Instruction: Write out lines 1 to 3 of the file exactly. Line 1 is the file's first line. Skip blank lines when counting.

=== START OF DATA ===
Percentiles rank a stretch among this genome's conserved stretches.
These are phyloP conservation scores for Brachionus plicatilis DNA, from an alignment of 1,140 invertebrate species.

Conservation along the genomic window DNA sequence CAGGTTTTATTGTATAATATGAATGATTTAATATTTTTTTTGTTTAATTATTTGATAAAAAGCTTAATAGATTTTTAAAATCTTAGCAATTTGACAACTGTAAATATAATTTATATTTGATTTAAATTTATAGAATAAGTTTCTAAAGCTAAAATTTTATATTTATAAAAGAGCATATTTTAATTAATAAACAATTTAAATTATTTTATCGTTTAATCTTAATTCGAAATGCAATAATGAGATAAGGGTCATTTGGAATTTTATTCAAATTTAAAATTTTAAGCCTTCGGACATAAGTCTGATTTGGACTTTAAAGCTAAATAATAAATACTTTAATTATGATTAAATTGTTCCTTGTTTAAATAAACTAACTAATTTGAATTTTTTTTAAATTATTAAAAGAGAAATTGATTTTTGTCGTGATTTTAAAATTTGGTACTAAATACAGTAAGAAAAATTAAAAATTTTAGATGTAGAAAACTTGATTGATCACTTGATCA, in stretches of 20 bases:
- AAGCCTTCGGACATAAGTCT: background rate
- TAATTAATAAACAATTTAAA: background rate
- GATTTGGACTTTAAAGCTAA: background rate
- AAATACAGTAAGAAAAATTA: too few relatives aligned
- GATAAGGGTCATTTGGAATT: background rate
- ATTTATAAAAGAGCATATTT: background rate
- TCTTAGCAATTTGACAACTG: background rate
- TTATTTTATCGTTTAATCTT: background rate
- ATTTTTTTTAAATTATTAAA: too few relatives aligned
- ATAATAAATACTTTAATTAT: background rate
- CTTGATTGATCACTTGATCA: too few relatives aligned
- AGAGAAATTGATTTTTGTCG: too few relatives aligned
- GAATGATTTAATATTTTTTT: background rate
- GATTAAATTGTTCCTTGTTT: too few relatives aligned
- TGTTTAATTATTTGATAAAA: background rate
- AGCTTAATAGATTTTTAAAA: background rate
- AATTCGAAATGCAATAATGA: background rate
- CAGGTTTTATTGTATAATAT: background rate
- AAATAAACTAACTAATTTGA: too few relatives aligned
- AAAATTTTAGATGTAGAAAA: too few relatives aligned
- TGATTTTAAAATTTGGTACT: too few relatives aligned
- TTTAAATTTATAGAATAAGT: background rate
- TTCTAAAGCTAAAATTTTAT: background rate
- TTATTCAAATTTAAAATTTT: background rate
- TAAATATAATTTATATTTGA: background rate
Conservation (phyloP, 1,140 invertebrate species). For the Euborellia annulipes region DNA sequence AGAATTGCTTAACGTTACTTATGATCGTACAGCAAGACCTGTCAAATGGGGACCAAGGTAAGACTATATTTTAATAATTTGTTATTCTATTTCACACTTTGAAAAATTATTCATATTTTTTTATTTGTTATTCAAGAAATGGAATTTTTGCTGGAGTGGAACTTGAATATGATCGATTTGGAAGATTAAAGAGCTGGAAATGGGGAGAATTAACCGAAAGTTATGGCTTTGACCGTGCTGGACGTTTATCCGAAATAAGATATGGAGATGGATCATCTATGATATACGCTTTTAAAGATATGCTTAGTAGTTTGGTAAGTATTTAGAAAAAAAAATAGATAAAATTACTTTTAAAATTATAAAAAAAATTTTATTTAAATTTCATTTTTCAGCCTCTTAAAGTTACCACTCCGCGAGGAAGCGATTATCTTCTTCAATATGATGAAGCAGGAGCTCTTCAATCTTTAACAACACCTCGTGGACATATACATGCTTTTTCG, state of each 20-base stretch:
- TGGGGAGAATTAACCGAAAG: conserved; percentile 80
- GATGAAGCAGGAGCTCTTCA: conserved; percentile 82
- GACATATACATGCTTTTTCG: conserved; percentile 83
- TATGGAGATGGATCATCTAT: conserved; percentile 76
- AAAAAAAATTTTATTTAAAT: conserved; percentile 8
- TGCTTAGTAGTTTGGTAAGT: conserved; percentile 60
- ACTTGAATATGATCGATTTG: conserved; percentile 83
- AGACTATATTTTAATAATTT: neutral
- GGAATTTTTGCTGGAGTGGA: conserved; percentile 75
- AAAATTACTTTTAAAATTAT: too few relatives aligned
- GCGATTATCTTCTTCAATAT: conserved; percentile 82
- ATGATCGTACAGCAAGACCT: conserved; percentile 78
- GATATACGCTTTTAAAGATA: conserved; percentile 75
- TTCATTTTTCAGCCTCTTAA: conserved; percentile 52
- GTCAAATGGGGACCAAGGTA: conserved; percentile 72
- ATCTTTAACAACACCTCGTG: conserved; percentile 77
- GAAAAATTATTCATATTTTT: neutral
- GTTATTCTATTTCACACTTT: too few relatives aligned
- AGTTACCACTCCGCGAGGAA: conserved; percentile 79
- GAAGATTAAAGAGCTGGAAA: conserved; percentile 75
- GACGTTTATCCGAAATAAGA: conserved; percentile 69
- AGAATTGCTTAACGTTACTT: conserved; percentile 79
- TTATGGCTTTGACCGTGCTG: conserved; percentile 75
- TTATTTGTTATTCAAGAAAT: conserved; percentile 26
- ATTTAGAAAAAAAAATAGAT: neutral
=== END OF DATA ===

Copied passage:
Percentiles rank a stretch among this genome's conserved stretches.
These are phyloP conservation scores for Brachionus plicatilis DNA, from an alignment of 1,140 invertebrate species.

Conservation along the genomic window DNA sequence CAGGTTTTATTGTATAATATGAATGATTTAATATTTTTTTTGTTTAATTATTTGATAAAAAGCTTAATAGATTTTTAAAATCTTAGCAATTTGACAACTGTAAATATAATTTATATTTGATTTAAATTTATAGAATAAGTTTCTAAAGCTAAAATTTTATATTTATAAAAGAGCATATTTTAATTAATAAACAATTTAAATTATTTTATCGTTTAATCTTAATTCGAAATGCAATAATGAGATAAGGGTCATTTGGAATTTTATTCAAATTTAAAATTTTAAGCCTTCGGACATAAGTCTGATTTGGACTTTAAAGCTAAATAATAAATACTTTAATTATGATTAAATTGTTCCTTGTTTAAATAAACTAACTAATTTGAATTTTTTTTAAATTATTAAAAGAGAAATTGATTTTTGTCGTGATTTTAAAATTTGGTACTAAATACAGTAAGAAAAATTAAAAATTTTAGATGTAGAAAACTTGATTGATCACTTGATCA, in stretches of 20 bases: